Arbitration and New York Convention — Federal Jurisdiction — Limited Power of Secondary Jurisdiction

The Fifth Circuit in Gulf Petro Trading Co. v. Nigerian Nat’l Petroleum Corp., 2008 U.S. App. LEXIS 256 (5th Cir. Jan. 7, 2008), faced serious charges that an international arbitration tribunal had accepted a $25 million bribe to decide the case in favor of the defendant. After receiving an unsatisfactory award but before it found evidence of the bribe, the plaintiff unsuccessfully challenged the award in Switzerland, which was the primary jurisdiction under the New York Convention (its law governed and the arbitration was venued in its territory). After finding the bribe evidence, the plaintiff could not challenge the award again in Switzerland because it was unable to persuade the authorities to commence criminal proceedings (a prerequisite, according to the opinion). It therefore commenced the present RICO / common law fraud lawsuit in Texas federal court. Held:

1. No Subject Matter Jurisdiction. “[A] United States court sitting in secondary jurisdiction lacks subject matter jurisdiction over claims seeking to vacate, set aside, or modify a foreign arbitral award.”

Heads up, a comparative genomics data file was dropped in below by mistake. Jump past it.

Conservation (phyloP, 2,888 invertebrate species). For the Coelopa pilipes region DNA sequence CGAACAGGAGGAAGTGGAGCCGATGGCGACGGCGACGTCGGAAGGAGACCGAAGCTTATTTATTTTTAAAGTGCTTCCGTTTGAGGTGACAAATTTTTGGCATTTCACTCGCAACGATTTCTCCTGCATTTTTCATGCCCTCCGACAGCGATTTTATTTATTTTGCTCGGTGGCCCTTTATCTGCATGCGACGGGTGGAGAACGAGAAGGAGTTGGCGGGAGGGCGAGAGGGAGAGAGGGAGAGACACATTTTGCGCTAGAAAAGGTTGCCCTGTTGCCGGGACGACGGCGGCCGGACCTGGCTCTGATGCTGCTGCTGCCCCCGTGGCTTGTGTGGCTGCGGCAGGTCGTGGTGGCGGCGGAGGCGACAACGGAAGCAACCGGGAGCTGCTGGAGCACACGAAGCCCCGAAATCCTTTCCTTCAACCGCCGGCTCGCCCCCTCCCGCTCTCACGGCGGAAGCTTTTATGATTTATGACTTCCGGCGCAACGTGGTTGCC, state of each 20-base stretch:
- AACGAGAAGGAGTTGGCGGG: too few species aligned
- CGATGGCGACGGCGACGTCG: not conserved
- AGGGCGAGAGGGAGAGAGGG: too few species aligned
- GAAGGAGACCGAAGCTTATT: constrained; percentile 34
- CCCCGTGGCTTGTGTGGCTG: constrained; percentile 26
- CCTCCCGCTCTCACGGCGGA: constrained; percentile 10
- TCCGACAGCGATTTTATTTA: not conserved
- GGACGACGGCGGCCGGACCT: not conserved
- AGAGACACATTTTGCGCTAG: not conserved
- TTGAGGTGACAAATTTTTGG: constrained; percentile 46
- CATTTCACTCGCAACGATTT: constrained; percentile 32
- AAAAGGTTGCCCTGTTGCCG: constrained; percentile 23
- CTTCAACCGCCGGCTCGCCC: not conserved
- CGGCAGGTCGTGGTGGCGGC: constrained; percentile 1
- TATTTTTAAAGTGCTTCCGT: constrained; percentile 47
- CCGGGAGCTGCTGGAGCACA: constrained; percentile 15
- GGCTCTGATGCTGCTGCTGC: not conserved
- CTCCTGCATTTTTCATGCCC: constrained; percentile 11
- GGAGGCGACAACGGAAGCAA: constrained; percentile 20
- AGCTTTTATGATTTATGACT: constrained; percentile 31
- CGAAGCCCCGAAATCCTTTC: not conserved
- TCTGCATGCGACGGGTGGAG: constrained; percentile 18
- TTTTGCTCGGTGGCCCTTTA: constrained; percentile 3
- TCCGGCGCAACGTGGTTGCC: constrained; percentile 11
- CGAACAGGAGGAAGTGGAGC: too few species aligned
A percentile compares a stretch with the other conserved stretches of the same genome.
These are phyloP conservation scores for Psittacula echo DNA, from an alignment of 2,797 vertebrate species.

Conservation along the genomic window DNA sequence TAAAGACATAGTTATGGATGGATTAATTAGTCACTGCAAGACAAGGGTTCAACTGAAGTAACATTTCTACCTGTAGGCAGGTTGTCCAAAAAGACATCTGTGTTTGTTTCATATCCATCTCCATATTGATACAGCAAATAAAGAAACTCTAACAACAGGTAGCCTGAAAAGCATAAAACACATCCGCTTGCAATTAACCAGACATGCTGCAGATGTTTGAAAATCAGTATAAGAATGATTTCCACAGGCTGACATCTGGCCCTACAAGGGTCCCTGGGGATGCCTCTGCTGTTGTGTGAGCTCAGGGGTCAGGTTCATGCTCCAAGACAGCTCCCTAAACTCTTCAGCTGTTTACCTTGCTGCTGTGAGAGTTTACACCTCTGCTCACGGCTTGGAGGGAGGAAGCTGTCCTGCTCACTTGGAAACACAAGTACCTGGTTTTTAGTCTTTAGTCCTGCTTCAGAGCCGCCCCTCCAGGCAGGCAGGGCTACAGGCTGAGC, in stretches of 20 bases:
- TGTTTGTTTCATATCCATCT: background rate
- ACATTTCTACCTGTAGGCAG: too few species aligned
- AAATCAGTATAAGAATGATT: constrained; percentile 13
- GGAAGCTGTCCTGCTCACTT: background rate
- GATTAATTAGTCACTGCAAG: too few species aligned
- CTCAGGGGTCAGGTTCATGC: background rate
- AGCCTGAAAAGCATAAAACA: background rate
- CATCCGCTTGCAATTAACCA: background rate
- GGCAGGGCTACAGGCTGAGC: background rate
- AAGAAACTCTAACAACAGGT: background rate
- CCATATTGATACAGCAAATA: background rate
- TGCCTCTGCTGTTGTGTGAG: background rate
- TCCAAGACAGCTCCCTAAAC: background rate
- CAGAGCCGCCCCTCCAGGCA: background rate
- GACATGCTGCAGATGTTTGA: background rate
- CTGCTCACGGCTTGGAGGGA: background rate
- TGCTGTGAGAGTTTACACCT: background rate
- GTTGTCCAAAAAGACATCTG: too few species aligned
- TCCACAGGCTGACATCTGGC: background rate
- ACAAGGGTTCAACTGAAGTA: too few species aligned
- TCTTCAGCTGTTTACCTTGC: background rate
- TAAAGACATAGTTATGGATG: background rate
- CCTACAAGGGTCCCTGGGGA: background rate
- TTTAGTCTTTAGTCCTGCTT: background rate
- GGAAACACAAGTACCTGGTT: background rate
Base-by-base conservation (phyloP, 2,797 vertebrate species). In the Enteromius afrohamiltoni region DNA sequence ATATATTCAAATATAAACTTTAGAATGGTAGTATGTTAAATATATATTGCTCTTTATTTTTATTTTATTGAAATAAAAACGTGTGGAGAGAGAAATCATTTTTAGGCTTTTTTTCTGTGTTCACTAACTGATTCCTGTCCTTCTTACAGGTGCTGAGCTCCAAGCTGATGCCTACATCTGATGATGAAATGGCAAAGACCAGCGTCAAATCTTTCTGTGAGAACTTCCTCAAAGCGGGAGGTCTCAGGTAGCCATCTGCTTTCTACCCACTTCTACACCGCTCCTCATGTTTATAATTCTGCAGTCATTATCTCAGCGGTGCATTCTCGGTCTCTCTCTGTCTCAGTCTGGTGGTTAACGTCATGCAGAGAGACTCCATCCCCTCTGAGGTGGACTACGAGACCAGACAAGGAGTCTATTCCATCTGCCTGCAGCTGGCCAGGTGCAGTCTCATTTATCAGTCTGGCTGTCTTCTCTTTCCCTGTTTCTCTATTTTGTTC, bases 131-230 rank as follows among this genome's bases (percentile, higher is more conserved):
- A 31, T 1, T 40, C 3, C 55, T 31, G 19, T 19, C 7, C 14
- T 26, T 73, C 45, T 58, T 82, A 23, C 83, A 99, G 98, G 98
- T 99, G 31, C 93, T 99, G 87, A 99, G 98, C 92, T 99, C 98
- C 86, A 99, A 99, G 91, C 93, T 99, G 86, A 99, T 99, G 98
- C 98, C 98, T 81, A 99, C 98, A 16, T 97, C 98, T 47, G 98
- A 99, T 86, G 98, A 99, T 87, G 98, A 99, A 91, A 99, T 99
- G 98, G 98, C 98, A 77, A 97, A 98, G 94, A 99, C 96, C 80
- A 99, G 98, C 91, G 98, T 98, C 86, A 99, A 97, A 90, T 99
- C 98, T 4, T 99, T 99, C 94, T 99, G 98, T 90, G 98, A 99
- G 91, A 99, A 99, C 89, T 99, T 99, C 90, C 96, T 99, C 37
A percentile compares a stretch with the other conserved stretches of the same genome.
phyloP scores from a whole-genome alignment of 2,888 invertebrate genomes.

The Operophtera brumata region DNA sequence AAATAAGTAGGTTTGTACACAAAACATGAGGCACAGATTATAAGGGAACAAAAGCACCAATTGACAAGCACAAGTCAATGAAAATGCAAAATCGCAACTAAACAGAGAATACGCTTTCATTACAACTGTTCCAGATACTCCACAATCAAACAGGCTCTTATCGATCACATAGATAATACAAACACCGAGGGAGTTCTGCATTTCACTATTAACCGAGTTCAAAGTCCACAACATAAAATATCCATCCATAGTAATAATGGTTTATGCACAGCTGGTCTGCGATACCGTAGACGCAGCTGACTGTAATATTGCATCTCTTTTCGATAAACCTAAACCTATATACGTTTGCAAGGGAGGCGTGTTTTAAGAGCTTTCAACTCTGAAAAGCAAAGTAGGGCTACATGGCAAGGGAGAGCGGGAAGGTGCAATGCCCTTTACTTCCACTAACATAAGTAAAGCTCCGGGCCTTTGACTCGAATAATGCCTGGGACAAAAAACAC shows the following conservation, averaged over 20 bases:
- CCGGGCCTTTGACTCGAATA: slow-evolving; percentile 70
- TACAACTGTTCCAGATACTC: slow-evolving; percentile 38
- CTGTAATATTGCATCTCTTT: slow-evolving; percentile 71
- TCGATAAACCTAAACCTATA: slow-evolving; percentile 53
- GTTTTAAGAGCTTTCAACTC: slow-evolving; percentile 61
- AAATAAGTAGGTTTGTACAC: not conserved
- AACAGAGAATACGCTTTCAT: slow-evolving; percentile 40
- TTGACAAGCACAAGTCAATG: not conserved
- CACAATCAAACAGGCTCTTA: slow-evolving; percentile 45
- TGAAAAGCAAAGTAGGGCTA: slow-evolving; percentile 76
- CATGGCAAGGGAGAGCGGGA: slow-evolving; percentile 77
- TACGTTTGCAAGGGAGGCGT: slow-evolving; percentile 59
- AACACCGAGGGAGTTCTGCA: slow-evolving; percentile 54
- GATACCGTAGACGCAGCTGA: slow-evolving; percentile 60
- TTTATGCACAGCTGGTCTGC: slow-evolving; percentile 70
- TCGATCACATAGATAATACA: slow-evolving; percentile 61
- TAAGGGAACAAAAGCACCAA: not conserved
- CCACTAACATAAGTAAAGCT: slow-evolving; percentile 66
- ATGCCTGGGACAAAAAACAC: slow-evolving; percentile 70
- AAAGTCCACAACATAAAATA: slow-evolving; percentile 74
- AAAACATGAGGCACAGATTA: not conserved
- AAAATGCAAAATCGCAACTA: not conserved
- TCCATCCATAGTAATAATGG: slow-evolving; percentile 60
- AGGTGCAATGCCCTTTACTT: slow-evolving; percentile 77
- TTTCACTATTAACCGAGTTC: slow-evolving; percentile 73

2. Impermissible Collateral Attack Determined by Harm Alleged. “Gulf Petro's harm was not caused by the alleged acts of wrongdoing in and of themselves.... Rather, it resulted from the impact that these acts had on the Final Award. The relief Gulf Petro seeks — the award it believes it should have received, as well as costs, expenses, and consequential damages stemming from the unfavorable award it did receive — shows that its true objective in this suit is to rectify the harm it suffered in receiving the unfavorable Final Award. Under the framework of the New York Convention, the proper method of obtaining this relief is by moving to set aside or modify the award in a court of primary jurisdiction. Though cloaked in a variety of federal and state law claims, Gulf Petro's complaint amounts to no more than a collateral attack on the Final Award itself.”

Two notes. First, the Fifth Circuit took pains to limit its holding to international, as opposed to domestic arbitrations. Second, it stressed the plaintiff had already had the opportunity for judicial review, and it was effectively complaining about the absence of a right to multiple reviews (precluded by the law of Switzerland, the primary jurisdiction).

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